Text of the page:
Enough is enough. I’ve been reading back and forth regarding the charges brought against Appeals Court Judge Wendell Griffen for exercising his First Amendment Right to free speech by making a few comments.

What did Griffen say? He said minimum wage should be raised, he said the response to Katrina was poor, he criticized the war. In short, it appears he spoke on the general state of things, just like every Arkansan and American sitting at the coffee shop or barber shop is doing.

Let’s be clear, because of the First Amendment we ALL can do that, including Judge Griffen. None of the things Griffen mentioned was forthcoming before the court, therefore he did not violate any judicial canon or rule. However, he was charged with misconduct for speaking freely in a free society. Are we in the Twilight Zone? You can’t charge someone in this country for speaking freely or exercising their 1st Amendment rights. Or can you?

I guess you can if you are Director James Badami and the Arkansas Judicial Discipline and Disability Commission. If that wasn’t bad enough, the Commission postponed Griffen’s hearing on July 20 without contacting him or giving him notice of the delay.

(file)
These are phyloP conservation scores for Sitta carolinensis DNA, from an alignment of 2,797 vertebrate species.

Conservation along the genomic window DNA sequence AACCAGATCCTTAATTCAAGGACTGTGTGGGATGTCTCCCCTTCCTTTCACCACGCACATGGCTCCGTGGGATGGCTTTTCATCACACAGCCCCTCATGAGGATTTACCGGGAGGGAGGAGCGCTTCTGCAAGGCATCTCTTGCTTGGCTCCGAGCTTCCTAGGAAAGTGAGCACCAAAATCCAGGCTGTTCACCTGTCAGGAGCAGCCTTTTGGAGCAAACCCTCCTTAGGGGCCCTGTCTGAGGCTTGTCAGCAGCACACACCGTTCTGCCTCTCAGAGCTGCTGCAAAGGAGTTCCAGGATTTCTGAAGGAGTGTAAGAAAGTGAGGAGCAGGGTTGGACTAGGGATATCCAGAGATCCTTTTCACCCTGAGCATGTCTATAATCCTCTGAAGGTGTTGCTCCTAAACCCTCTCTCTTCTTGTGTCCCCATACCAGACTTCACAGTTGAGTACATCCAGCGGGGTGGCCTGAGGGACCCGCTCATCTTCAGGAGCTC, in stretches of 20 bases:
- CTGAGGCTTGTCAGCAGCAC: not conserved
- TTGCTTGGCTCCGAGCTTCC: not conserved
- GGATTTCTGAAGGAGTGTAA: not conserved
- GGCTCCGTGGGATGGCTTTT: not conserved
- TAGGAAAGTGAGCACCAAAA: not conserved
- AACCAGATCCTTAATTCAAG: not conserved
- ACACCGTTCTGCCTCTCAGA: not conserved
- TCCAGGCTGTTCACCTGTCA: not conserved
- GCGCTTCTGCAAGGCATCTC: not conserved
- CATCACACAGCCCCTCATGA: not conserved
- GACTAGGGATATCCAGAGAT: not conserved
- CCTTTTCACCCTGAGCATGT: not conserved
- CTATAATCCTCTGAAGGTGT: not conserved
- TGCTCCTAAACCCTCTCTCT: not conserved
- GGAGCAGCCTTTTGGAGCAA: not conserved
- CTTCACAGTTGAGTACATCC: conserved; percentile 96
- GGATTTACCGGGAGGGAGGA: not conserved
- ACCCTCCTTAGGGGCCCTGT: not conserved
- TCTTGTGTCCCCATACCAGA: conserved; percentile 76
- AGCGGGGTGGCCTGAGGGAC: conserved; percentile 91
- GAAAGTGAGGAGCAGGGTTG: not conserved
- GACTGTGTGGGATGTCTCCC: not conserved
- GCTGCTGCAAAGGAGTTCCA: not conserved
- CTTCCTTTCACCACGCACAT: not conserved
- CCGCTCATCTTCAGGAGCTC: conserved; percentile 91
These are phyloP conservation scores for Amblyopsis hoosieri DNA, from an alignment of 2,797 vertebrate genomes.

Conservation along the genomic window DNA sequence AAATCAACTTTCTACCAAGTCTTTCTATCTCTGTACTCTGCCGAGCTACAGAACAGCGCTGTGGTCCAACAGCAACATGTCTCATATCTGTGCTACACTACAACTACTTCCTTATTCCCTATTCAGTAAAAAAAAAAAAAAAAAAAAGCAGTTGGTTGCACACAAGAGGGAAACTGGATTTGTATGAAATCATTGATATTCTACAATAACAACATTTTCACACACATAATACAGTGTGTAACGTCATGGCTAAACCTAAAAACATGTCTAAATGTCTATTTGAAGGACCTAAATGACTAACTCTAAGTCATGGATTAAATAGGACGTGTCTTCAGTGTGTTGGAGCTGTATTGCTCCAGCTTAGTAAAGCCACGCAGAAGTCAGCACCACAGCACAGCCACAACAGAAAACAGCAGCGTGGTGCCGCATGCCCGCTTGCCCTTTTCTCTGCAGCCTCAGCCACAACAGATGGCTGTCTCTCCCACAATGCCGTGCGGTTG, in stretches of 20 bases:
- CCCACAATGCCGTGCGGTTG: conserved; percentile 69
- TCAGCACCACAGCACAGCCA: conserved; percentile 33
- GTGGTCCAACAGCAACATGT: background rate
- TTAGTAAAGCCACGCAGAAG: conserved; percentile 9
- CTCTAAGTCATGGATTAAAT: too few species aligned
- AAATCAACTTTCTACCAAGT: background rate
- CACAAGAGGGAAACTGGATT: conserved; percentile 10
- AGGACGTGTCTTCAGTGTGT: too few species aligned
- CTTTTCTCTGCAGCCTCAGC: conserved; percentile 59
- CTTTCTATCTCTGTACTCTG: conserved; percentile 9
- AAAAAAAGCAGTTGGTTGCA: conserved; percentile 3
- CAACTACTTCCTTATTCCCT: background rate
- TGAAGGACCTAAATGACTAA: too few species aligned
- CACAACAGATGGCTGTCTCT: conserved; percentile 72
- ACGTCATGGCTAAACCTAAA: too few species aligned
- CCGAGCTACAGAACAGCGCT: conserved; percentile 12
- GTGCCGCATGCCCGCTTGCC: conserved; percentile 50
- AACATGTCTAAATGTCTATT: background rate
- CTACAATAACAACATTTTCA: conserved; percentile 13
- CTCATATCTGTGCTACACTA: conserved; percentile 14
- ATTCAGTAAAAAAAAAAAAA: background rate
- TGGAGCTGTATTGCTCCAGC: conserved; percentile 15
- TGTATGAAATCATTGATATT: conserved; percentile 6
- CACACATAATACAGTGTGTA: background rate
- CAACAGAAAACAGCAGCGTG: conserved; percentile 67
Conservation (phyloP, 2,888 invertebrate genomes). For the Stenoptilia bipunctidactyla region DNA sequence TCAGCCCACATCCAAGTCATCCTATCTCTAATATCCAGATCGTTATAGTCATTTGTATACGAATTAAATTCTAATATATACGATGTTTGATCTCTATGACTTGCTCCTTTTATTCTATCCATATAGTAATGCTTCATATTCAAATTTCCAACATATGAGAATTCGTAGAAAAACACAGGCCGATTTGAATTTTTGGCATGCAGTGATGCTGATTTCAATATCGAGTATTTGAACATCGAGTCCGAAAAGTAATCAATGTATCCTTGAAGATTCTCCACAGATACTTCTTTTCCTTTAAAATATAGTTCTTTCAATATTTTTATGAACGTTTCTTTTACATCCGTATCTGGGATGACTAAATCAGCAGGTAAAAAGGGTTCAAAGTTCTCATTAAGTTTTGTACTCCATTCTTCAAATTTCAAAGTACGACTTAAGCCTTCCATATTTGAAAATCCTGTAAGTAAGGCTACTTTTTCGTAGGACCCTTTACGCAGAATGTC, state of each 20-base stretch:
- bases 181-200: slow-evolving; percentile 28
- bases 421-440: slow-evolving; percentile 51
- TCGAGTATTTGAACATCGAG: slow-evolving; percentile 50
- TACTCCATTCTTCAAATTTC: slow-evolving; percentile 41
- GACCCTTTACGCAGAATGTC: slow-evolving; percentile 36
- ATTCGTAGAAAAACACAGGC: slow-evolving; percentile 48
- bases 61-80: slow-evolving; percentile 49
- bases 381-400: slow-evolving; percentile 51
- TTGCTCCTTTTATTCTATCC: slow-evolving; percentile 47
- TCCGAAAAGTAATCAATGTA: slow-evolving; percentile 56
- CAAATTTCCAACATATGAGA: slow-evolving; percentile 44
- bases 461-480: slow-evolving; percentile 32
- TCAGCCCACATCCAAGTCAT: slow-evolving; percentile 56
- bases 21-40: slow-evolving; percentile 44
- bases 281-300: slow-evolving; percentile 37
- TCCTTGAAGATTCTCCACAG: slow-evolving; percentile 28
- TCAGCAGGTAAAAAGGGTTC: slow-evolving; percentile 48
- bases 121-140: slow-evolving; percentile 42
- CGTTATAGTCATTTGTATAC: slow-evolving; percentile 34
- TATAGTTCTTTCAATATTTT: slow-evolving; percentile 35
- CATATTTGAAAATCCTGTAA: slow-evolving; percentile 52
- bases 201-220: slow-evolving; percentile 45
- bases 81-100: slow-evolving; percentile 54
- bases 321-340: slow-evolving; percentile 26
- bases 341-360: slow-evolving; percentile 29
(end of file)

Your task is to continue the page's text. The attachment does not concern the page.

Is the Judicial Commission now violating its own canons? What kind of JUDICIAL commission is this? Their actions against Judge Griffen seem anything but judicious. My question: what governing body is going to charge the Judicial Commission with violating judicial canons?

Lisa Burks

Conway

Prison phone rates

Re your item about a reduction in the rates charged New York prison inmates and higher rates in Arkansas:

Arkansas families of inmates are statistically among the poorest people in the state, but still usually step up and accept custody of prisoners’ children, keeping them out of foster care and saving the state approximately $27 million per year by doing so.

So why is the Arkansas Department of Correction profiting millions of dollars annually by adding surcharges to the collect calls they receive from their incarcerated family members through this unlegislated tax?